Learning from the Hopeful: Positive Pathways to Education in Lebanon

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Author: Monique Sternin,

Positive Deviance Pioneer and Consultant

An initiative by CARE International, in partnership with American University of Beirut (AUB), local NGOs, high schools and locals communities, to tackle low enrollment rate and high secondary school dropouts rate among adolescent Lebanese and Syrian refugee girls in Tripoli, Lebanon through the use of the Positive Deviance approach.

Only 57% of Lebanese girls, and a mere 3% of Syrian girls, are currently registered in secondary education in Lebanon, leaving the country far from achieving Sustainable Development Goal (SDG) 4’s target to ensure that all girls and boys complete primary and secondary education. Two-thirds of students are in public schools (compared to one-third nationally) while Tripoli has the highest dropout rate (16 percent) for those 13 and older; the rate rises to around half at high school, according to many indicators, and this percentage has risen since 2011.This is a complex problem exacerbated by the Syrian conflict next door, high unemployment and security issues for girls in Tripoli and the coping strategy to marry girls before high school.

By using the Positive Deviance approach, this pilot project aims to obtain valuable insights into why a small group of girls aged 15-18 advances to secondary education and what they actually do to be successful where most other girls in same and sometimes better situation fail.  

Note: Since the life experience of Syrian refugee girls and Lebanese girls is different, it was decided to conduct PD Inquiry separately in these 2 groups and their communities.

The findings of the demonstrably uncommon but successful strategies and behaviors from those girls will subsequently be used to create and secure pathways back into secondary education for those girls not in school or at risk of dropping out. From the powerful use of the PD methodology as a community mobilization process it is expected that this group of girls and their supportive families will become change-makers who can influence their own communities and serve as mentors for other girls at risk of leaving school before developing the skills and conceptual knowledge needed to pursue meaningful learning and life options.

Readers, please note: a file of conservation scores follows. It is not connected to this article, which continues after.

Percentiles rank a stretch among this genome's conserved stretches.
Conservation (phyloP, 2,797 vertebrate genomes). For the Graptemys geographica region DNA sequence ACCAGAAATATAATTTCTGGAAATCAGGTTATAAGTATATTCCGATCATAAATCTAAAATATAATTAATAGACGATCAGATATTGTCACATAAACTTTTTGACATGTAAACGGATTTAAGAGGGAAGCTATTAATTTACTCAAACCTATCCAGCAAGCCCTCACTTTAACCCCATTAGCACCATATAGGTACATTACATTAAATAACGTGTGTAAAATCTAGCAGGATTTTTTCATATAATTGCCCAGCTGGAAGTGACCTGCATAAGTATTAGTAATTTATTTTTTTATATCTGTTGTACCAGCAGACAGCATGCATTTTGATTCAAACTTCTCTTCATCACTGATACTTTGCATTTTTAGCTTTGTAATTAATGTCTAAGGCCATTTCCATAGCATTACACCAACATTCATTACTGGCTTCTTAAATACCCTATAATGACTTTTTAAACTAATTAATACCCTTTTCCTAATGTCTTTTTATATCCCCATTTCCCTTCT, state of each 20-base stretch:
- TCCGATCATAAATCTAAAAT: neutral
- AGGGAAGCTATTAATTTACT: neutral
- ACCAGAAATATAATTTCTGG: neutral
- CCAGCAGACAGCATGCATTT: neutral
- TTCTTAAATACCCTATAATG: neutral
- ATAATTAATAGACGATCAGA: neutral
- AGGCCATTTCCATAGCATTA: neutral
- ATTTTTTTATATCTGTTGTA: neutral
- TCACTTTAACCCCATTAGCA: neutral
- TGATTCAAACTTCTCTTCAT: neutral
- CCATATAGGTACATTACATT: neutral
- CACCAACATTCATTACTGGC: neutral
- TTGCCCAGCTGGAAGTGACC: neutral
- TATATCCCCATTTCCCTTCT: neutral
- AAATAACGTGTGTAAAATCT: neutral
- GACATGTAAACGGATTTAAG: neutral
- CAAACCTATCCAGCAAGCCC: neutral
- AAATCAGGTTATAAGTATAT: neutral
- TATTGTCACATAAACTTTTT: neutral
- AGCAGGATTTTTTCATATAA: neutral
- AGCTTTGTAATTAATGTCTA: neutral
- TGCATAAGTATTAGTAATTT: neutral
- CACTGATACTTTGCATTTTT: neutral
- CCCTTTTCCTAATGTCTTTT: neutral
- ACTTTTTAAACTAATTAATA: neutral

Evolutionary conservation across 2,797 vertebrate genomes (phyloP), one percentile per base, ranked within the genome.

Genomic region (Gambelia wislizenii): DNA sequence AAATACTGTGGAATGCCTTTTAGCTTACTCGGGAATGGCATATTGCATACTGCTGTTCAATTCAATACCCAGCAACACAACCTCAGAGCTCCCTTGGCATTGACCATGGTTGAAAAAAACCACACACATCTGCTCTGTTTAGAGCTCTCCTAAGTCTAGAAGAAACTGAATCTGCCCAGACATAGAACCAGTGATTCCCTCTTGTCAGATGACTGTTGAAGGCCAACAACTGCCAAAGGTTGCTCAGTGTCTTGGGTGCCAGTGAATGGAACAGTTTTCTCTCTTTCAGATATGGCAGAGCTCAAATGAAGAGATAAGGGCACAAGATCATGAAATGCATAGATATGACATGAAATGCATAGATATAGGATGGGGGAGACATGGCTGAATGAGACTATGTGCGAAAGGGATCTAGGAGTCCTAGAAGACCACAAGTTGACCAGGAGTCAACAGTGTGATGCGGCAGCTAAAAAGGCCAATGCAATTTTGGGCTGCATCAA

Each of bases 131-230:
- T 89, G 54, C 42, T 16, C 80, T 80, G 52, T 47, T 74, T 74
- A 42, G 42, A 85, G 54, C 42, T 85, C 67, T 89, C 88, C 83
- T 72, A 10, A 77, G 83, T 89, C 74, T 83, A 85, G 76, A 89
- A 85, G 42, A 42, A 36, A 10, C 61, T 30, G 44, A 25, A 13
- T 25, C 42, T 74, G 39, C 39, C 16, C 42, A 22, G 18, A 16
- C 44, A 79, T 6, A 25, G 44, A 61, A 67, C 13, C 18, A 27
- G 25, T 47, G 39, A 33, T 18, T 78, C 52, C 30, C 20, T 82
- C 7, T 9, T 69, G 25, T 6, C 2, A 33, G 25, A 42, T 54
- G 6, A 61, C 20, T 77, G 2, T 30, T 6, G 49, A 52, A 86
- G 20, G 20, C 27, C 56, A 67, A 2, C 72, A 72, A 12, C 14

The strategic objectives of the project using the PD approach are to: 

  • Enhance communities knowledge of innovative and resilient solutions in overcoming the systematic barriers to continuing education; 
  • Empower key community members and the positive deviants with tested solutions that promote continuing education; and 
  • Reduce barriers to continued education through advocacy efforts led by positive deviants and key community members. 

PD Syrian adolescent girls selection criteria include being 15 to 18 old, enrolled in public secondary school (grade  10th, 11th or 12th), dropped out but came back, high vulnerability (social & economic), In Lebanon from 2011 on, no external financial & paid tutorial help.

The stakeholders include the girls & their family and their formal & informal networks, as well as the high school staff (principals & teachers) and local NGOs.

 

Examples of PD behaviors and strategies found through a PD process so far:

Syrian Girls Group:

Obstacle #1: Language (English & French are the languages used in high school, not Arabic)

Some uncommon but successful solutions (PD solutions):

  • memorize 10 words of English every day
  • use google translator
  • watch foreign movies and read foreign story books
  • Speak English in front of mirror and practice the language with friends

Obstacle #2: Stigma and bullying at high school

Some Uncommon but successful solutions:

  • Befriending Lebanese girls
  • Befriending the class leader
  • Helping Lebanese girls with their Arabic homework.
  • Enlisting Family support (PD mothers)

Obstacle #3: Girls’ parents are not able to pay school fees and registration

  • PD Girls tutor kids in their neighborhood to afford their education or work in part time jobs on the weekend (waitress in restaurant).